1. A combined air tank and weight carrier comprising a vertical, substantially rectangular plate having parallel tubular portions at its vertical edges for the slidable reception therein of metal weights, and means on the carrier for attaching thereto an air tank and a belt for securing said carrier to a human body; bushings rigidly mounted axially in the upper ends of said tubular portions, curved tubular shoulders hangers having depending straight portions telescopically and rotatably mounted in said bushings, coengaging means on said straight portions and said bushings for preventing withdrawal of said hangers from said bushings; resilient means in said bushings abutting the inner ends of said hangers for normally holding them in their extreme extended positions but permitting their forcible depression, said bushings and shoulder hangers having coengaging means for limiting rotatability of said hangers when in their extreme extended positions and permitting free rotation thereof to permit folding together of said hangers when in their depressed positions; and releasable supports for said metal weights in the lower ends of said tubular portions.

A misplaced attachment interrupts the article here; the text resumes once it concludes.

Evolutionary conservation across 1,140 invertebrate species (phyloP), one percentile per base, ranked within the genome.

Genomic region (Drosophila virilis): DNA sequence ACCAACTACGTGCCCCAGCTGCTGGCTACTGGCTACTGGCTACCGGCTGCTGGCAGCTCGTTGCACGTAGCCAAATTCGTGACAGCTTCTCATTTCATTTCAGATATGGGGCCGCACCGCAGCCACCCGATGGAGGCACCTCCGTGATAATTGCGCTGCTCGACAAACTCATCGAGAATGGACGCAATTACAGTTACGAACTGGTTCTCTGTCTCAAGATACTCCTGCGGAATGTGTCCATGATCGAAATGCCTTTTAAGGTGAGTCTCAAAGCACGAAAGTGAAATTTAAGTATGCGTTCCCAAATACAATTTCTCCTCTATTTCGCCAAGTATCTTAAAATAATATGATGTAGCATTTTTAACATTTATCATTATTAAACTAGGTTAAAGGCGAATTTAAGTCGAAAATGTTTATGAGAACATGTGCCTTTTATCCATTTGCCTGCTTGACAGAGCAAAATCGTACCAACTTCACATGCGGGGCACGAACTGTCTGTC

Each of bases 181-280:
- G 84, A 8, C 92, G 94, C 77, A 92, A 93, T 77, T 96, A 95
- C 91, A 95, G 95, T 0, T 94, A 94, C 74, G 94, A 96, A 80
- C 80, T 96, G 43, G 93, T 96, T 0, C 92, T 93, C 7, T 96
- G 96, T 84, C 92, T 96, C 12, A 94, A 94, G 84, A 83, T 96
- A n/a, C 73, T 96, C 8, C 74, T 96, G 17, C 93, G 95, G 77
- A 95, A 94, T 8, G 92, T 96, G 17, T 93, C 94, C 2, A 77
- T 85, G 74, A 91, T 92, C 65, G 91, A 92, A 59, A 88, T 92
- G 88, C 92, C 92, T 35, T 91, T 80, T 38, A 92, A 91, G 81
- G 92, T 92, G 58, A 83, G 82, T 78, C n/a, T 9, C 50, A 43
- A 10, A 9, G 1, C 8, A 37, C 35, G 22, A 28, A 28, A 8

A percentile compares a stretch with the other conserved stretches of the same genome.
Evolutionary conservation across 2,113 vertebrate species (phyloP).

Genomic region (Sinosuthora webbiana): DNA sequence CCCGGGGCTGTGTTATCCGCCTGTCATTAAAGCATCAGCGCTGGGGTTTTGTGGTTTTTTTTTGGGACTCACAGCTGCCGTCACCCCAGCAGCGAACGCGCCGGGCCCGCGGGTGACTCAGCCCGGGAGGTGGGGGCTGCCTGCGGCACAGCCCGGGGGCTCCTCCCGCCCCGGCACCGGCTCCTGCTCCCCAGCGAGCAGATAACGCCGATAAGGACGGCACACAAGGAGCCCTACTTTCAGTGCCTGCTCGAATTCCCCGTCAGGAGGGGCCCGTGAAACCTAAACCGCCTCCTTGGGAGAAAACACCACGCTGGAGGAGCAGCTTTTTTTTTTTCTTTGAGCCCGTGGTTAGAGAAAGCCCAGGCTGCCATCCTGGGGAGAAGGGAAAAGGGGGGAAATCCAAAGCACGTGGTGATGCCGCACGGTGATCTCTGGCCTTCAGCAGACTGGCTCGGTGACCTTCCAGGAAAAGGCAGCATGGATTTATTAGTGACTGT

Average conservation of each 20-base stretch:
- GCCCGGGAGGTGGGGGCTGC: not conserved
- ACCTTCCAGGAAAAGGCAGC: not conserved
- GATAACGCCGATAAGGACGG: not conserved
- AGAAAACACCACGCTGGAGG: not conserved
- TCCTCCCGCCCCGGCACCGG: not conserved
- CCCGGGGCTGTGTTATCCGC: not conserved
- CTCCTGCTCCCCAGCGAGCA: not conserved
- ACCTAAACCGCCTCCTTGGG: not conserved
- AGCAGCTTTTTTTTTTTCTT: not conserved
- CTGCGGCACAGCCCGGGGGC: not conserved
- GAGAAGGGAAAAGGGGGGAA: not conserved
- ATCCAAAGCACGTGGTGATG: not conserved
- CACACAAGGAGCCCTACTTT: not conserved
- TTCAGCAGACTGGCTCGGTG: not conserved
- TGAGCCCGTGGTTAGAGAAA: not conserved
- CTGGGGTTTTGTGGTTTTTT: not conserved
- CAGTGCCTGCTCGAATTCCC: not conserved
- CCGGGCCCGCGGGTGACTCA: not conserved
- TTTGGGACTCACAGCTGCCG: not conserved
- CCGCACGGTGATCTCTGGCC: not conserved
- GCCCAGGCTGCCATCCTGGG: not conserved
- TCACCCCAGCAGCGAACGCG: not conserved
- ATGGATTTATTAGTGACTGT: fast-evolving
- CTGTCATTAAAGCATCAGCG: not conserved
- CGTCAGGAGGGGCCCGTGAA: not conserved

2. A combined air tank and weight carrier as in claim 1 in which the coengaging means of the bushings and the shoulder hangers include pairs of diametrically opposed, relatively short vertical slots in the respective bushings below their outer ends, said slots merging at their lower ends into enlarged bores forming horizontal shoulders below said vertical slots, radial projections on the depending portions of said hangers within said slots, said projections being of substantially lesser width than said slots to permit limited rotatability of said hangers when in their extreme extended positions, said radial projections also being of lesser length than the radius of said enlarged bores, said hangers being permitted free rotatability to a folded position when forcibly depressed against and resilient means to such a plane as to bring the projections on the depending portions of the hangers into said enlarged bores below the horizontal shoulders formed by said enlarged bores.

3. A combined air tank and weight carrier as in claim 1 in which the coengaging means on the straight portions of the shoulder hangers and the bushings consist of enlarged bores in the bushings below their outer ends forming horizontal shoulders therein, and radial abutments on the respective inner ends of said straight portions for engagement with said shoulders.